Therefore, I do not think claims from Exodus Cry should be taken at face value. It stands to reason that Exodus Cry could twist facts to make PornHub look as bad as possible and promote their objective. For more information, check out “The Siren Song of Exodus Cry: Read this before you jump in bed with Traffickinghub” by Justine Halley at the following link: https://medium.com/@justinethalley/the-siren-song-of-exodus-cry-d507a594c05d

So, what does all this mean? Well, to be completely clear:

There is no justification for creators to boycott PornHub. Nor should they refrain from using other user-driven platforms such as Newgrounds, Patreon, or Twitter, even though those sites have been used, and undoubtedly will be used in the future, by malicious actors. Creators in the size community are not the baddies. The users who post illegal and hateful content are the baddies.

Cs6bmyXVMAAzve8
“The Good Place” had a running theme regarding how modern life was extremely complex and thus determining the best moral choices had become so difficult that no one was deemed worthy of Heaven. I reference that theme now to emphasize that we live in a complicated world.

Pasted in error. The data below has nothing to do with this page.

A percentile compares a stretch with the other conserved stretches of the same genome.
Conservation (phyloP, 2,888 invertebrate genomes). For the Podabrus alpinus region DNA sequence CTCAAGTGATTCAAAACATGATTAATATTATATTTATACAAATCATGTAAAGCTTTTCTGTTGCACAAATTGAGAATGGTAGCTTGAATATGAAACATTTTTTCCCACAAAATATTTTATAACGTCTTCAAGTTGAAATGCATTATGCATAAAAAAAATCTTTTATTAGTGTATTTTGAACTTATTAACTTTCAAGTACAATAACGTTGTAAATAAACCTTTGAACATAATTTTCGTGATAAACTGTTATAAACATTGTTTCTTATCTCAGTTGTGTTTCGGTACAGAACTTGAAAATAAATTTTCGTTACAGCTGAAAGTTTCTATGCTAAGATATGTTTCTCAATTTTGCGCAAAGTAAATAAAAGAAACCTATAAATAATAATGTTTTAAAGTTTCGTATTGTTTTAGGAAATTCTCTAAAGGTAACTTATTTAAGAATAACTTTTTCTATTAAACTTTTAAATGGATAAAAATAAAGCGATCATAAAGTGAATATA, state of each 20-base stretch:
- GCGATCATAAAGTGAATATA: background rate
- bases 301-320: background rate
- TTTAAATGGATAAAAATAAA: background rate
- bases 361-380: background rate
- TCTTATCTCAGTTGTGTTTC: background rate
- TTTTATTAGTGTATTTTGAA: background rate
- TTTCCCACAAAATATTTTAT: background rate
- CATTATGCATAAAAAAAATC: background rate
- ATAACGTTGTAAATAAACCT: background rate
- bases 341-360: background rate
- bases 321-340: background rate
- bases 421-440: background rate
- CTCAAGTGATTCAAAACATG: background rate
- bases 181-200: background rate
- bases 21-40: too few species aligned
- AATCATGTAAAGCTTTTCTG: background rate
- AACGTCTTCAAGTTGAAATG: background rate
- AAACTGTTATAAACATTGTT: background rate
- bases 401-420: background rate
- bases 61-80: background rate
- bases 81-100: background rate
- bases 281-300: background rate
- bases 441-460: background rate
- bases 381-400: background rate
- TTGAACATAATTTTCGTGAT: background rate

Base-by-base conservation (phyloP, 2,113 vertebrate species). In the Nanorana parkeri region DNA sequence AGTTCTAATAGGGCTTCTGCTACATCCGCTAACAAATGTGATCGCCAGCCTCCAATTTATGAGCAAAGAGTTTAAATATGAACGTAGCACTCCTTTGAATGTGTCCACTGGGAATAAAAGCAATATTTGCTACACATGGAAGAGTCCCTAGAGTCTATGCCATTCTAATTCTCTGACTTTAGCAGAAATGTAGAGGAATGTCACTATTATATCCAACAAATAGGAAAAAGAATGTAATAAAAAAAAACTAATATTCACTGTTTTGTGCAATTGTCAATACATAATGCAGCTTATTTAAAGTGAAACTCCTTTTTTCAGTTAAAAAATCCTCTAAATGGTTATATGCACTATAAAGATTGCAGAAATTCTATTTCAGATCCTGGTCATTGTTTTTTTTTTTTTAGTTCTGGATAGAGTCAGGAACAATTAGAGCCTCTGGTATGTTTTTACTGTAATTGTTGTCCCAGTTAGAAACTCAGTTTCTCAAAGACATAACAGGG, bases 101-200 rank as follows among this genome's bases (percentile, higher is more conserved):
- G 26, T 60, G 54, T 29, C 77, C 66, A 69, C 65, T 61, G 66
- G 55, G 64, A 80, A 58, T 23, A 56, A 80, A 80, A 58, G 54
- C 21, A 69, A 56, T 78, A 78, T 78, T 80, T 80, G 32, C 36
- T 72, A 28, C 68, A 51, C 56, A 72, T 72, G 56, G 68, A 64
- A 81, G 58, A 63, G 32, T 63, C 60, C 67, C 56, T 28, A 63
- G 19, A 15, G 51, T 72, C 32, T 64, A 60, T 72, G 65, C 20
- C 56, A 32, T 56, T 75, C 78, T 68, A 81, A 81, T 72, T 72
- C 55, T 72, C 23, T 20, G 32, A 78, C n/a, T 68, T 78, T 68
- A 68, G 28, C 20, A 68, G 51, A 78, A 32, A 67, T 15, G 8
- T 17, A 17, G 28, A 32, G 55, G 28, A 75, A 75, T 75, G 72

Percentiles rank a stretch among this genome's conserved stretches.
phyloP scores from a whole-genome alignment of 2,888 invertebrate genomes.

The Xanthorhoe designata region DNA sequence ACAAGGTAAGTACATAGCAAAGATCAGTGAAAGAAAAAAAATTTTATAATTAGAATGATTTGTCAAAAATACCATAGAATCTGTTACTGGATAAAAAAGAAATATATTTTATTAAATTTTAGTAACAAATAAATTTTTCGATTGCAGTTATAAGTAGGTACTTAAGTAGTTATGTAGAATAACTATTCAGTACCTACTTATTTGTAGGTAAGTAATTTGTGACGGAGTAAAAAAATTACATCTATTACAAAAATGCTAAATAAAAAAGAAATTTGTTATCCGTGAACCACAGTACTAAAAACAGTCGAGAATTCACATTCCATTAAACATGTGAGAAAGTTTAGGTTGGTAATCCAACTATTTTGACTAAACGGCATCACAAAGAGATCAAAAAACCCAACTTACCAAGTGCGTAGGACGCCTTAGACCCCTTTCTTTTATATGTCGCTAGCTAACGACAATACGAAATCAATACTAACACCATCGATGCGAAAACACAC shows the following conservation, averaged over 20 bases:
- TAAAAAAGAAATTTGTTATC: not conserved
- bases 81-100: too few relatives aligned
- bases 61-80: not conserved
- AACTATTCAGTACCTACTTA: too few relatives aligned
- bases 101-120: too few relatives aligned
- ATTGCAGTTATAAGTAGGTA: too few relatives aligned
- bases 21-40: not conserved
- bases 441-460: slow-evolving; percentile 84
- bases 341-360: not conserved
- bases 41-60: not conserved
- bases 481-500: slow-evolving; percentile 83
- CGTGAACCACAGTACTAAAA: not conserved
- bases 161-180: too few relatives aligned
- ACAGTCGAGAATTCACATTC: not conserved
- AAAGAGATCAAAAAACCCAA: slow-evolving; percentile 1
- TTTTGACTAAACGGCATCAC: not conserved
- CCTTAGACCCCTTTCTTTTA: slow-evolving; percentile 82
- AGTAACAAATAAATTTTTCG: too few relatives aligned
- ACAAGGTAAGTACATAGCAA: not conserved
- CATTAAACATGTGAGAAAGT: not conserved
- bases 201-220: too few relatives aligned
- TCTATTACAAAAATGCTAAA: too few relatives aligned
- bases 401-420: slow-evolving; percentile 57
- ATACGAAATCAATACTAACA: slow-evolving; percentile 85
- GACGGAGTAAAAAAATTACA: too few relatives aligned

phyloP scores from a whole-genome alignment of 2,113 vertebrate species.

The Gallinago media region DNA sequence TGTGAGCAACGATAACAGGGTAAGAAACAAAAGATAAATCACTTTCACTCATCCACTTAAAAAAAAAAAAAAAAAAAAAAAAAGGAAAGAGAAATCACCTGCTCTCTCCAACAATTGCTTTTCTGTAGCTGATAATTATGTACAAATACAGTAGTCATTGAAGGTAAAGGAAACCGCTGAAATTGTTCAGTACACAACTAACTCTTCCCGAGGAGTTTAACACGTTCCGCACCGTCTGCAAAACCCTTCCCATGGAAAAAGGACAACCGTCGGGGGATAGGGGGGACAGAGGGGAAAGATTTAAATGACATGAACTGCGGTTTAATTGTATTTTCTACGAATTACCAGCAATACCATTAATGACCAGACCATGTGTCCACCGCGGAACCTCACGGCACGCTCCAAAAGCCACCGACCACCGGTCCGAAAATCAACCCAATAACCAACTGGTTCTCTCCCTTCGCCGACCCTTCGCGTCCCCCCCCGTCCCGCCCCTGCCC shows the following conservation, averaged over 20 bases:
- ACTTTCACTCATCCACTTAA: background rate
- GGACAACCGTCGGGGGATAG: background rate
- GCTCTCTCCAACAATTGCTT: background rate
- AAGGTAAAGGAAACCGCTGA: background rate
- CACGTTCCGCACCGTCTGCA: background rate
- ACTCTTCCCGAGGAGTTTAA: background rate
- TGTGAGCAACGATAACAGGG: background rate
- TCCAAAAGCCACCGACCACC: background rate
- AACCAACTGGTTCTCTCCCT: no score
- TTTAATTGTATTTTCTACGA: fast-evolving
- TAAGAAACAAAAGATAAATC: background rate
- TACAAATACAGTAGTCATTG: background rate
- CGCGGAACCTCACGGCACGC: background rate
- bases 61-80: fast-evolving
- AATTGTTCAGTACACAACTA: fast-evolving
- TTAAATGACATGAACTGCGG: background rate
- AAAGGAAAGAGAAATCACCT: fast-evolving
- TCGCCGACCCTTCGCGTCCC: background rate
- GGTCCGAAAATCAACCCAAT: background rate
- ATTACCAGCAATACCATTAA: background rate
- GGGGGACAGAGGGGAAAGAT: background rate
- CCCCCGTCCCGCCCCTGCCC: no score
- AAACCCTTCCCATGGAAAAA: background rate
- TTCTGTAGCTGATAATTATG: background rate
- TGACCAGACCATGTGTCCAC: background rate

Artists should advocate that platforms do not wittingly or unwittingly promote illegal acts. However, the primary responsibility lies with the offenders, not with the web sites. Sites like Newgrounds, Patreon, PornHub, and Twitter are open to everyone. That openness means they can be utilized for deplorable acts such as promoting hate, showing underage pornography, etc. Social media platforms must remove such content as soon as possible and take measures to prevent their spread.

That said, let’s re-examine the criteria for using PornHub which Ryuki110798 gave us:

“… until PornHub can create a system that prevents them of further accusations of profiting off child pornography and sex trafficking, as stated before, it’s best the community distances from the platform.”

This criteria is unachievable. It is impossible to prevent “accusations.” A person can accuse someone else of any crime they want, without evidence. Can they prove their accusations? Maybe, maybe not. But making an accusation and proving an accusation are two different things.